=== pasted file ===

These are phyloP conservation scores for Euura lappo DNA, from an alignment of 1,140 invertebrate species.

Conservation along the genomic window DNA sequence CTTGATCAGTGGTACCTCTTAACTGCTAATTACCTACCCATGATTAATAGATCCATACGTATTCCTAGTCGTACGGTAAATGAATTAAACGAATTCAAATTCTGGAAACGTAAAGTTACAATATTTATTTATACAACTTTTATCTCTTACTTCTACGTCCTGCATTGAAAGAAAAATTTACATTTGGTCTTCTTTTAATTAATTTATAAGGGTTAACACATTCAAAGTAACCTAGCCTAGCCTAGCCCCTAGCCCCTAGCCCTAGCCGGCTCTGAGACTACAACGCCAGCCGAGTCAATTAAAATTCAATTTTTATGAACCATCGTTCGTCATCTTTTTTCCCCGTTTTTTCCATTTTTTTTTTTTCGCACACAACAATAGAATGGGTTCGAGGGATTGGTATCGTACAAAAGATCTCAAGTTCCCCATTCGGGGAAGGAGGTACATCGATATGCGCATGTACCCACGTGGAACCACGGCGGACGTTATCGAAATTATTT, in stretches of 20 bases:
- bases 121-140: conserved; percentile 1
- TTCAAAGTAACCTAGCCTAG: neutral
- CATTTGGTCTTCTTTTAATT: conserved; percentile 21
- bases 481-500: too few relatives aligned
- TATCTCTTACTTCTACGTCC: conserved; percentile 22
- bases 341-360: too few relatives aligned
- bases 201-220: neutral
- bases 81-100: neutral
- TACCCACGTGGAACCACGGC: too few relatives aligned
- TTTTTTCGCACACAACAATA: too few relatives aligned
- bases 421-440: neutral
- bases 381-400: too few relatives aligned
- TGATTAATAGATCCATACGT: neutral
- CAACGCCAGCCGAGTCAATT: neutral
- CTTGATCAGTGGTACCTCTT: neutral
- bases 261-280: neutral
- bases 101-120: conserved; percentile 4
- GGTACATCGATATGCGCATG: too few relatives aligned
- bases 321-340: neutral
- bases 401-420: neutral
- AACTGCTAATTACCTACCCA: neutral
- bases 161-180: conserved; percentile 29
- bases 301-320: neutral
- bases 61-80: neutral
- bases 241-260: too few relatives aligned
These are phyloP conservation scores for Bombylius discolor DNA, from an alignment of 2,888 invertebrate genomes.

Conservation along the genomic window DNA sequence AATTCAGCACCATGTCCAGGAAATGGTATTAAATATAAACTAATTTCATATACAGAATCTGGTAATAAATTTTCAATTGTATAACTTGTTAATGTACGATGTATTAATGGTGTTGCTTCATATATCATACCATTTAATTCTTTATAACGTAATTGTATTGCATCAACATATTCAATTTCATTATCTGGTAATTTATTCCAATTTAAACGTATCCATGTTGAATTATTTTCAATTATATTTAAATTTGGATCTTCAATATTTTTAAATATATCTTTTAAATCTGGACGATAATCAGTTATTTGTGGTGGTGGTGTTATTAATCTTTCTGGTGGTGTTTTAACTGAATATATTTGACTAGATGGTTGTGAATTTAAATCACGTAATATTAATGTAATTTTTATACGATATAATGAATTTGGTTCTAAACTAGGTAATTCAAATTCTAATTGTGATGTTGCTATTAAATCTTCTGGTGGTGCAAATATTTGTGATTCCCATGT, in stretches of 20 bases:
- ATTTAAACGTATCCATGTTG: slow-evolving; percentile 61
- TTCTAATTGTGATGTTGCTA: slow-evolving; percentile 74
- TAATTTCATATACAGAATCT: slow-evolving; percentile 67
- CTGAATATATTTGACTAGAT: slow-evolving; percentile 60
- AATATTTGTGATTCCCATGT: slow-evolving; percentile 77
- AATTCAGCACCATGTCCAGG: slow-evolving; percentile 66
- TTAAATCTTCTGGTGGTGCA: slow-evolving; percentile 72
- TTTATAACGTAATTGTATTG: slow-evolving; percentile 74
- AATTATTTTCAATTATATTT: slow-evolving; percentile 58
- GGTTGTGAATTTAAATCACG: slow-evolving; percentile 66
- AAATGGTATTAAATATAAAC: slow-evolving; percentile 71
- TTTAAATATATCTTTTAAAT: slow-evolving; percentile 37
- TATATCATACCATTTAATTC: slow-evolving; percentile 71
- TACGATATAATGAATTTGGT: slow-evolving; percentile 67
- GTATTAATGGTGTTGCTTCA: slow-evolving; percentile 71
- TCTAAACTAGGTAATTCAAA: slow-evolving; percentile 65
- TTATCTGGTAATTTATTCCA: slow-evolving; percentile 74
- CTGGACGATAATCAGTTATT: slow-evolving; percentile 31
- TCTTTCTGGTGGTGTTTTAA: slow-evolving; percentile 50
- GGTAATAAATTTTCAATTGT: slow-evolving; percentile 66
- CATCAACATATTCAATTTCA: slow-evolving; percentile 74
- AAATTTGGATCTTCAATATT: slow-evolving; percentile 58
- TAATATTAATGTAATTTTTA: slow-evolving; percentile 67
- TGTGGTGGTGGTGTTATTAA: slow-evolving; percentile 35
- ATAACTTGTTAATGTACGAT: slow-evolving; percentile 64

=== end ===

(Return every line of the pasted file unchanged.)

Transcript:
These are phyloP conservation scores for Euura lappo DNA, from an alignment of 1,140 invertebrate species.

Conservation along the genomic window DNA sequence CTTGATCAGTGGTACCTCTTAACTGCTAATTACCTACCCATGATTAATAGATCCATACGTATTCCTAGTCGTACGGTAAATGAATTAAACGAATTCAAATTCTGGAAACGTAAAGTTACAATATTTATTTATACAACTTTTATCTCTTACTTCTACGTCCTGCATTGAAAGAAAAATTTACATTTGGTCTTCTTTTAATTAATTTATAAGGGTTAACACATTCAAAGTAACCTAGCCTAGCCTAGCCCCTAGCCCCTAGCCCTAGCCGGCTCTGAGACTACAACGCCAGCCGAGTCAATTAAAATTCAATTTTTATGAACCATCGTTCGTCATCTTTTTTCCCCGTTTTTTCCATTTTTTTTTTTTCGCACACAACAATAGAATGGGTTCGAGGGATTGGTATCGTACAAAAGATCTCAAGTTCCCCATTCGGGGAAGGAGGTACATCGATATGCGCATGTACCCACGTGGAACCACGGCGGACGTTATCGAAATTATTT, in stretches of 20 bases:
- bases 121-140: conserved; percentile 1
- TTCAAAGTAACCTAGCCTAG: neutral
- CATTTGGTCTTCTTTTAATT: conserved; percentile 21
- bases 481-500: too few relatives aligned
- TATCTCTTACTTCTACGTCC: conserved; percentile 22
- bases 341-360: too few relatives aligned
- bases 201-220: neutral
- bases 81-100: neutral
- TACCCACGTGGAACCACGGC: too few relatives aligned
- TTTTTTCGCACACAACAATA: too few relatives aligned
- bases 421-440: neutral
- bases 381-400: too few relatives aligned
- TGATTAATAGATCCATACGT: neutral
- CAACGCCAGCCGAGTCAATT: neutral
- CTTGATCAGTGGTACCTCTT: neutral
- bases 261-280: neutral
- bases 101-120: conserved; percentile 4
- GGTACATCGATATGCGCATG: too few relatives aligned
- bases 321-340: neutral
- bases 401-420: neutral
- AACTGCTAATTACCTACCCA: neutral
- bases 161-180: conserved; percentile 29
- bases 301-320: neutral
- bases 61-80: neutral
- bases 241-260: too few relatives aligned
These are phyloP conservation scores for Bombylius discolor DNA, from an alignment of 2,888 invertebrate genomes.

Conservation along the genomic window DNA sequence AATTCAGCACCATGTCCAGGAAATGGTATTAAATATAAACTAATTTCATATACAGAATCTGGTAATAAATTTTCAATTGTATAACTTGTTAATGTACGATGTATTAATGGTGTTGCTTCATATATCATACCATTTAATTCTTTATAACGTAATTGTATTGCATCAACATATTCAATTTCATTATCTGGTAATTTATTCCAATTTAAACGTATCCATGTTGAATTATTTTCAATTATATTTAAATTTGGATCTTCAATATTTTTAAATATATCTTTTAAATCTGGACGATAATCAGTTATTTGTGGTGGTGGTGTTATTAATCTTTCTGGTGGTGTTTTAACTGAATATATTTGACTAGATGGTTGTGAATTTAAATCACGTAATATTAATGTAATTTTTATACGATATAATGAATTTGGTTCTAAACTAGGTAATTCAAATTCTAATTGTGATGTTGCTATTAAATCTTCTGGTGGTGCAAATATTTGTGATTCCCATGT, in stretches of 20 bases:
- ATTTAAACGTATCCATGTTG: slow-evolving; percentile 61
- TTCTAATTGTGATGTTGCTA: slow-evolving; percentile 74
- TAATTTCATATACAGAATCT: slow-evolving; percentile 67
- CTGAATATATTTGACTAGAT: slow-evolving; percentile 60
- AATATTTGTGATTCCCATGT: slow-evolving; percentile 77
- AATTCAGCACCATGTCCAGG: slow-evolving; percentile 66
- TTAAATCTTCTGGTGGTGCA: slow-evolving; percentile 72
- TTTATAACGTAATTGTATTG: slow-evolving; percentile 74
- AATTATTTTCAATTATATTT: slow-evolving; percentile 58
- GGTTGTGAATTTAAATCACG: slow-evolving; percentile 66
- AAATGGTATTAAATATAAAC: slow-evolving; percentile 71
- TTTAAATATATCTTTTAAAT: slow-evolving; percentile 37
- TATATCATACCATTTAATTC: slow-evolving; percentile 71
- TACGATATAATGAATTTGGT: slow-evolving; percentile 67
- GTATTAATGGTGTTGCTTCA: slow-evolving; percentile 71
- TCTAAACTAGGTAATTCAAA: slow-evolving; percentile 65
- TTATCTGGTAATTTATTCCA: slow-evolving; percentile 74
- CTGGACGATAATCAGTTATT: slow-evolving; percentile 31
- TCTTTCTGGTGGTGTTTTAA: slow-evolving; percentile 50
- GGTAATAAATTTTCAATTGT: slow-evolving; percentile 66
- CATCAACATATTCAATTTCA: slow-evolving; percentile 74
- AAATTTGGATCTTCAATATT: slow-evolving; percentile 58
- TAATATTAATGTAATTTTTA: slow-evolving; percentile 67
- TGTGGTGGTGGTGTTATTAA: slow-evolving; percentile 35
- ATAACTTGTTAATGTACGAT: slow-evolving; percentile 64